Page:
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Families who care for relatives' children falling into cost of living crisis

The charity, Kinship, warn people who take in relatives' children to keep them out of the care system, fear having to give them up as living costs soar. In England and Wales, most kinship carers get less financial support than foster carers and some have warned they are now struggling, says the charity.

The second survey of kinship families’ financial circumstances in England and Wales shows that the situation for kinship families is getting worse. As the cost of living continues to soar, the charity is urging urgent action to prevent many more families from being plunged into poverty. The survey found that:

  • 44% of kinship carers could not pay all their household bills.
  • 26% could not afford food for their families.
  • 35% could not afford clothes for their children.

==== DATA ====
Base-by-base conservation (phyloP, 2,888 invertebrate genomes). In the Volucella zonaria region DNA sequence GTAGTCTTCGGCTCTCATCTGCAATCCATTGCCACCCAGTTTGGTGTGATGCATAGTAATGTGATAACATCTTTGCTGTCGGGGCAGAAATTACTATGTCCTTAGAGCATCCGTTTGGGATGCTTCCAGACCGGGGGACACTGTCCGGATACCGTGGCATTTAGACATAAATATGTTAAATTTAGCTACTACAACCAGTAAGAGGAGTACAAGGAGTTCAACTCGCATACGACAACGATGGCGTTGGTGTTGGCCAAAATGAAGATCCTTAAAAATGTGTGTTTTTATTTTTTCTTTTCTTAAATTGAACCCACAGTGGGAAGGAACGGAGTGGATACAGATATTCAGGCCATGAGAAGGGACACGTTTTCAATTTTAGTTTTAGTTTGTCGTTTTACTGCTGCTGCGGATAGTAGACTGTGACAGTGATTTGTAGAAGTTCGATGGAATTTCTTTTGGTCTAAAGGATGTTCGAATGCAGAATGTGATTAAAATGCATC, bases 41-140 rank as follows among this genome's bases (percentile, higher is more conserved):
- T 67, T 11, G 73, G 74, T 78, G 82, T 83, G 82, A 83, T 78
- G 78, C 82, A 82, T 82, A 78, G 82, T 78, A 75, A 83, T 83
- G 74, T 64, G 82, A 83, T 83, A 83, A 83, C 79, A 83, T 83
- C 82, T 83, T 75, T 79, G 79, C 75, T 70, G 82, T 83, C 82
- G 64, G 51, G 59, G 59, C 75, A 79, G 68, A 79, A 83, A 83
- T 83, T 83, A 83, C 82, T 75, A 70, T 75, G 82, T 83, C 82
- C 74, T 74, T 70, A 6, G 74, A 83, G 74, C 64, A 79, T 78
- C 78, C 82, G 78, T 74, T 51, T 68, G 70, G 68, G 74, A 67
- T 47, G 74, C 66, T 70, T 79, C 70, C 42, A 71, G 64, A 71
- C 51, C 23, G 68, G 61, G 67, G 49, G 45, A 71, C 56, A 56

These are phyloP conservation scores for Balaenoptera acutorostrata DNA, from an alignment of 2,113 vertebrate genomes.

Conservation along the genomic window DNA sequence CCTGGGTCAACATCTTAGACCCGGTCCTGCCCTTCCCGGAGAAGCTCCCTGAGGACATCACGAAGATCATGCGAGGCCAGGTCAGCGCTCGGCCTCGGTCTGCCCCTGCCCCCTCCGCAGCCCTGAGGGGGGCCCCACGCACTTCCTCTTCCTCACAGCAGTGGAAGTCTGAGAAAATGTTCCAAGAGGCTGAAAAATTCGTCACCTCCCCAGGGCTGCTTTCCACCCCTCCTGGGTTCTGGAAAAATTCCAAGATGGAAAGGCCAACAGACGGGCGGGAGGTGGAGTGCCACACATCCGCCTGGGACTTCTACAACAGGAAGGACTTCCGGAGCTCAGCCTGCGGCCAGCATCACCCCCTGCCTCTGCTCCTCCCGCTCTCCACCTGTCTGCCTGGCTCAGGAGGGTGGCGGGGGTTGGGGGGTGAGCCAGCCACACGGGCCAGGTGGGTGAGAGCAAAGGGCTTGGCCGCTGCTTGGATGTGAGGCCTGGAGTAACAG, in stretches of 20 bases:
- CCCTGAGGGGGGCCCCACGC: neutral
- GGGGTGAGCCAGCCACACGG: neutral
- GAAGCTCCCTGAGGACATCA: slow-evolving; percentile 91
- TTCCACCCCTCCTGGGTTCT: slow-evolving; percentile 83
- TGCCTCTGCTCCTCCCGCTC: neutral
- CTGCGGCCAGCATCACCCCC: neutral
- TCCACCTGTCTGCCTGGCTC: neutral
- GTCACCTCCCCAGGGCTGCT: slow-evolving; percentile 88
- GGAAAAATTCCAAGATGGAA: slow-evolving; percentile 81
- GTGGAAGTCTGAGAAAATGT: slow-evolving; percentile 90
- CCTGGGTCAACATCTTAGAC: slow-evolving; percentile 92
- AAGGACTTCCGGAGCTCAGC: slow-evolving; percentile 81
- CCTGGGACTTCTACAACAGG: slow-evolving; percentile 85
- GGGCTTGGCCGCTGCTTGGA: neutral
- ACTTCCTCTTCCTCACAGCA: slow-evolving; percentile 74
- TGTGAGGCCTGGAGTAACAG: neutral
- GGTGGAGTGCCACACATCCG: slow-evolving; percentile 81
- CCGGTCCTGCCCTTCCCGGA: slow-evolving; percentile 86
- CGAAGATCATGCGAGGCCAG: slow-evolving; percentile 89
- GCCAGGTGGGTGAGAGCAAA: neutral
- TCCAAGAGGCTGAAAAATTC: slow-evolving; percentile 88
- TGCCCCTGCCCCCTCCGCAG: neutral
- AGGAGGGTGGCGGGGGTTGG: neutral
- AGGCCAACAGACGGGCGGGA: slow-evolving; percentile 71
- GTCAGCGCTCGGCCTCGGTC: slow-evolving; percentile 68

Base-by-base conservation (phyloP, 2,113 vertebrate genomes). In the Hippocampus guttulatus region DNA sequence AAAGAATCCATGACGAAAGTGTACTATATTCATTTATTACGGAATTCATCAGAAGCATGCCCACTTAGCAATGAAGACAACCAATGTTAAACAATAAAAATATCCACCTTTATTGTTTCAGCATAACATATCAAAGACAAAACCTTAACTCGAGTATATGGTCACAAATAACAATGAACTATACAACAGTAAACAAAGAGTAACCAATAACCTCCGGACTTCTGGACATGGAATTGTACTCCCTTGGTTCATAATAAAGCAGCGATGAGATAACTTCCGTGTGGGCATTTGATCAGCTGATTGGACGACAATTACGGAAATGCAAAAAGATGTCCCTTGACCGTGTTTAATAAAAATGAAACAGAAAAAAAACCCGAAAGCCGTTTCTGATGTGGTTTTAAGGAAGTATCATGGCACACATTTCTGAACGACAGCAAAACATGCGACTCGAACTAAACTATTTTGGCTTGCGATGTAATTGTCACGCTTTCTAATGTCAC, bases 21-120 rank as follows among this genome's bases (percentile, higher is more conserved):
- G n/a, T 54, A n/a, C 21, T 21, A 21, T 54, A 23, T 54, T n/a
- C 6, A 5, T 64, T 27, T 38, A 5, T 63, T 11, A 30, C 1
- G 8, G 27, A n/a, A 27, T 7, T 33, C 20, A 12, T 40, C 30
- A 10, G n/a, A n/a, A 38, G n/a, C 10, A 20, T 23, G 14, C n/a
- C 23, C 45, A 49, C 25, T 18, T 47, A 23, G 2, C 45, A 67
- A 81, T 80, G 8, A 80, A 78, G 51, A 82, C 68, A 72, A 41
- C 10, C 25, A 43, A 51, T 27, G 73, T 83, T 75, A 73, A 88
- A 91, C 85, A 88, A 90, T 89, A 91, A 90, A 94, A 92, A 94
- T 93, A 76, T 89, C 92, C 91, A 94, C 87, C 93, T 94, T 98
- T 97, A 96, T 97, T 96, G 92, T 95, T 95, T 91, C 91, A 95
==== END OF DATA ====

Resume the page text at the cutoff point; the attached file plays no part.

• 18% could not keep up with rent or mortgage payments.
  • 33% of carers were concerned that their financial situations might eventually prevent them from being able to continue to care for their children.

Dr Lucy Peake, Chief Executive of Kinship said “It’s deeply shocking that kinship carers are doing their very best to keep children with the people who love them but can’t afford to buy them daily essentials like food and clothes as they are left to manage with no financial support.

Pushed into poverty, the financial strain means many kinship families are worried they may have to give up the care of the children. This would be a massive tragedy that is entirely preventable.

We know it’s best for children to stay within their own families where they are loved, safe and secure rather than go into the care system but raising a child costs money. It’s only right that kinship carers receive the same non-means tested financial support as foster carers.

The Government must act with urgency and implement the recommendations made by the Independent Review of Children’s Social Care and provide kinship carers and their children with the financial support they clearly so desperately need.”

Kinship wants family members who care for relatives' children to receive a universal, standard, non-means-tested allowance in line with the minimum amounts paid to foster carers in England and Wales, which vary from £137 to £240 a week, according to location and the children's age.

Read the full report here.